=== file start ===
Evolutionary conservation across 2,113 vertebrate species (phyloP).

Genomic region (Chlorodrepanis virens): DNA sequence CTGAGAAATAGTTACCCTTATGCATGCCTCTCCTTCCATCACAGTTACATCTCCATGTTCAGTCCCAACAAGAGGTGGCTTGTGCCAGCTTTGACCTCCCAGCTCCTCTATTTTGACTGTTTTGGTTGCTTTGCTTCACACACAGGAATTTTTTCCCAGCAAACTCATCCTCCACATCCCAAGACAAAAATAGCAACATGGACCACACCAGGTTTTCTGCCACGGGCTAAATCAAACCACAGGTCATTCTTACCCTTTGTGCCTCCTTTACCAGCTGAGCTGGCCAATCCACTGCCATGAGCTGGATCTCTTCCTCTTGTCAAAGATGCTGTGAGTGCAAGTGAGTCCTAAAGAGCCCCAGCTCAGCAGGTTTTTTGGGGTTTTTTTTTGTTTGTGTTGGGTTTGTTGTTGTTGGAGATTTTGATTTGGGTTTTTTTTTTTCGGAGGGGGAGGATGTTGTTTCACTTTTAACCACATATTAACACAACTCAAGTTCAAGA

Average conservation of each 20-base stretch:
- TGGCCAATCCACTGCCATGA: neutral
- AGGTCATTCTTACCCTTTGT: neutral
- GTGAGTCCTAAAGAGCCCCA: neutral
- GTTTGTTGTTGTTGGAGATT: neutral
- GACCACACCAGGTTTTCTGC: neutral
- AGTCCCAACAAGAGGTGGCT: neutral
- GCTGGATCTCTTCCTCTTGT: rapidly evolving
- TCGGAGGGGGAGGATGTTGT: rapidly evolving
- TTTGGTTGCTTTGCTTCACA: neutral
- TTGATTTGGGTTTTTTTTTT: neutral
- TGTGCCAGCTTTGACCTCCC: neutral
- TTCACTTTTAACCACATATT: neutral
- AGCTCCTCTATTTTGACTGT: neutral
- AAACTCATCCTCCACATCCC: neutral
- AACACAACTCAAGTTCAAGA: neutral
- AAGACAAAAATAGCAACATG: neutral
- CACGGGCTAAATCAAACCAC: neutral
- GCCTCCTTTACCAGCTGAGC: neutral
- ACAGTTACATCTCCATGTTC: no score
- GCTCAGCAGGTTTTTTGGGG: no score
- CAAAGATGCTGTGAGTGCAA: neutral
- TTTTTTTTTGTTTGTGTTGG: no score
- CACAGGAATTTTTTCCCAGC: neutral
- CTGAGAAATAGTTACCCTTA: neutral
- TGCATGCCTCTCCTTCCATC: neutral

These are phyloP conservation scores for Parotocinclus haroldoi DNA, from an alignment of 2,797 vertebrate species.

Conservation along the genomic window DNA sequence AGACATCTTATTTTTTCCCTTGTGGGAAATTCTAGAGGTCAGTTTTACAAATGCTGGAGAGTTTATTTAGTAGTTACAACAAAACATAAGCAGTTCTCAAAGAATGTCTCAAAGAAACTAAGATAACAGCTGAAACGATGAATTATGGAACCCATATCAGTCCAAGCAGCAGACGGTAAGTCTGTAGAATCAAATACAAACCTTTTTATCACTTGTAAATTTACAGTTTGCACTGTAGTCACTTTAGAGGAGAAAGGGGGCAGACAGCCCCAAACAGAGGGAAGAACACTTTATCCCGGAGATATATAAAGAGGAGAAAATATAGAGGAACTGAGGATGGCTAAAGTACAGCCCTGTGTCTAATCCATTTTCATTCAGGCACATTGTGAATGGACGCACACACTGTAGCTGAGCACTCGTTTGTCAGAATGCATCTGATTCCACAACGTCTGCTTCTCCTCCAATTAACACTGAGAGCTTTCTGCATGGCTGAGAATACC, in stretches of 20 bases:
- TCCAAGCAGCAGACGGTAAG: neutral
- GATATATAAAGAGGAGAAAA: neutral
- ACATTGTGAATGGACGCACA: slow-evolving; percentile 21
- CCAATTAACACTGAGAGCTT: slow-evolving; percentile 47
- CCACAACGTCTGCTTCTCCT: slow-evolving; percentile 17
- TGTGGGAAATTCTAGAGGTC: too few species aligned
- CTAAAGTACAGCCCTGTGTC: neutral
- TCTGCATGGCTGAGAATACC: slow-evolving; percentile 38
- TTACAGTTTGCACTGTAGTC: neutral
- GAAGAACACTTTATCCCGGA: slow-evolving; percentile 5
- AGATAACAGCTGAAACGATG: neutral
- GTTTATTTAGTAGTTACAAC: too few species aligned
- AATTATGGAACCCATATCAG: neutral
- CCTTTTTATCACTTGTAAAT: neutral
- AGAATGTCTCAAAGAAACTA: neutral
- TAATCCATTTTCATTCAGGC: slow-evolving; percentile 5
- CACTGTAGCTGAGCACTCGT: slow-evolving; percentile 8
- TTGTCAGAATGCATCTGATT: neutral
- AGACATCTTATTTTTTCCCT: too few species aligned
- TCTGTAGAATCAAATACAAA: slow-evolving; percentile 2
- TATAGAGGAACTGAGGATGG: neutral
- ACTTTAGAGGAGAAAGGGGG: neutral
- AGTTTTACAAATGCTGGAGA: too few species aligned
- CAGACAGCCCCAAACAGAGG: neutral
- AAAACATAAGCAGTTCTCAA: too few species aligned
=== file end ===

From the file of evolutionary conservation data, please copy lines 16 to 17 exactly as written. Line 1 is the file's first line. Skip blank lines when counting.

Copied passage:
- AGCTCCTCTATTTTGACTGT: neutral
- AAACTCATCCTCCACATCCC: neutral